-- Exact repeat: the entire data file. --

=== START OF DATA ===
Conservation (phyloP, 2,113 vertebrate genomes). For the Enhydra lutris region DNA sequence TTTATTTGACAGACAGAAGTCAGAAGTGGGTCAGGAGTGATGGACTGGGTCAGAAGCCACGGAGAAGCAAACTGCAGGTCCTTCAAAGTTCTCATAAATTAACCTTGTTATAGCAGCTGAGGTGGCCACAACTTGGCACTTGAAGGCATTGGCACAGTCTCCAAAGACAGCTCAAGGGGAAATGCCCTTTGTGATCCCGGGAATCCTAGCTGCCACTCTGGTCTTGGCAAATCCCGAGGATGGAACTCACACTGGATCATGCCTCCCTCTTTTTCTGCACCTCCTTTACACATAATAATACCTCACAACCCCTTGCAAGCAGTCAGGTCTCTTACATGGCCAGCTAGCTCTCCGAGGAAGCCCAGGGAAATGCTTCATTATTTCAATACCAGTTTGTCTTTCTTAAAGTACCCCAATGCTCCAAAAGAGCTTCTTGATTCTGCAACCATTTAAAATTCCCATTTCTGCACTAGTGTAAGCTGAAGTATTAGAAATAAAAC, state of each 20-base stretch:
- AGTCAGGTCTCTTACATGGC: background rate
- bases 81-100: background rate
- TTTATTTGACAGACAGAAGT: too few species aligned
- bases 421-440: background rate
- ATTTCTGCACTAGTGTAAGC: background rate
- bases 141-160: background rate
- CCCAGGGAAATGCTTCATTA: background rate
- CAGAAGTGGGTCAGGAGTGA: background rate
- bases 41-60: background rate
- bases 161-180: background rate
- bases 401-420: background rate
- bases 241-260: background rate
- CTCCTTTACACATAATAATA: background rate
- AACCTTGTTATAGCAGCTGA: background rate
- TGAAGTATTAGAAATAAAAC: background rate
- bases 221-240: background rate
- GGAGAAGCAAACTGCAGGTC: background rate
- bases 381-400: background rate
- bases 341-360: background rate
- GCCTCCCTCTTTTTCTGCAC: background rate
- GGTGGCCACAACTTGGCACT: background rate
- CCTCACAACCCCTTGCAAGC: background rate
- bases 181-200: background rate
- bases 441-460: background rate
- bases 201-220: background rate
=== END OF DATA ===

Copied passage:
Conservation (phyloP, 2,113 vertebrate genomes). For the Enhydra lutris region DNA sequence TTTATTTGACAGACAGAAGTCAGAAGTGGGTCAGGAGTGATGGACTGGGTCAGAAGCCACGGAGAAGCAAACTGCAGGTCCTTCAAAGTTCTCATAAATTAACCTTGTTATAGCAGCTGAGGTGGCCACAACTTGGCACTTGAAGGCATTGGCACAGTCTCCAAAGACAGCTCAAGGGGAAATGCCCTTTGTGATCCCGGGAATCCTAGCTGCCACTCTGGTCTTGGCAAATCCCGAGGATGGAACTCACACTGGATCATGCCTCCCTCTTTTTCTGCACCTCCTTTACACATAATAATACCTCACAACCCCTTGCAAGCAGTCAGGTCTCTTACATGGCCAGCTAGCTCTCCGAGGAAGCCCAGGGAAATGCTTCATTATTTCAATACCAGTTTGTCTTTCTTAAAGTACCCCAATGCTCCAAAAGAGCTTCTTGATTCTGCAACCATTTAAAATTCCCATTTCTGCACTAGTGTAAGCTGAAGTATTAGAAATAAAAC, state of each 20-base stretch:
- AGTCAGGTCTCTTACATGGC: background rate
- bases 81-100: background rate
- TTTATTTGACAGACAGAAGT: too few species aligned
- bases 421-440: background rate
- ATTTCTGCACTAGTGTAAGC: background rate
- bases 141-160: background rate
- CCCAGGGAAATGCTTCATTA: background rate
- CAGAAGTGGGTCAGGAGTGA: background rate
- bases 41-60: background rate
- bases 161-180: background rate
- bases 401-420: background rate
- bases 241-260: background rate
- CTCCTTTACACATAATAATA: background rate
- AACCTTGTTATAGCAGCTGA: background rate
- TGAAGTATTAGAAATAAAAC: background rate
- bases 221-240: background rate
- GGAGAAGCAAACTGCAGGTC: background rate
- bases 381-400: background rate
- bases 341-360: background rate
- GCCTCCCTCTTTTTCTGCAC: background rate
- GGTGGCCACAACTTGGCACT: background rate
- CCTCACAACCCCTTGCAAGC: background rate
- bases 181-200: background rate
- bases 441-460: background rate
- bases 201-220: background rate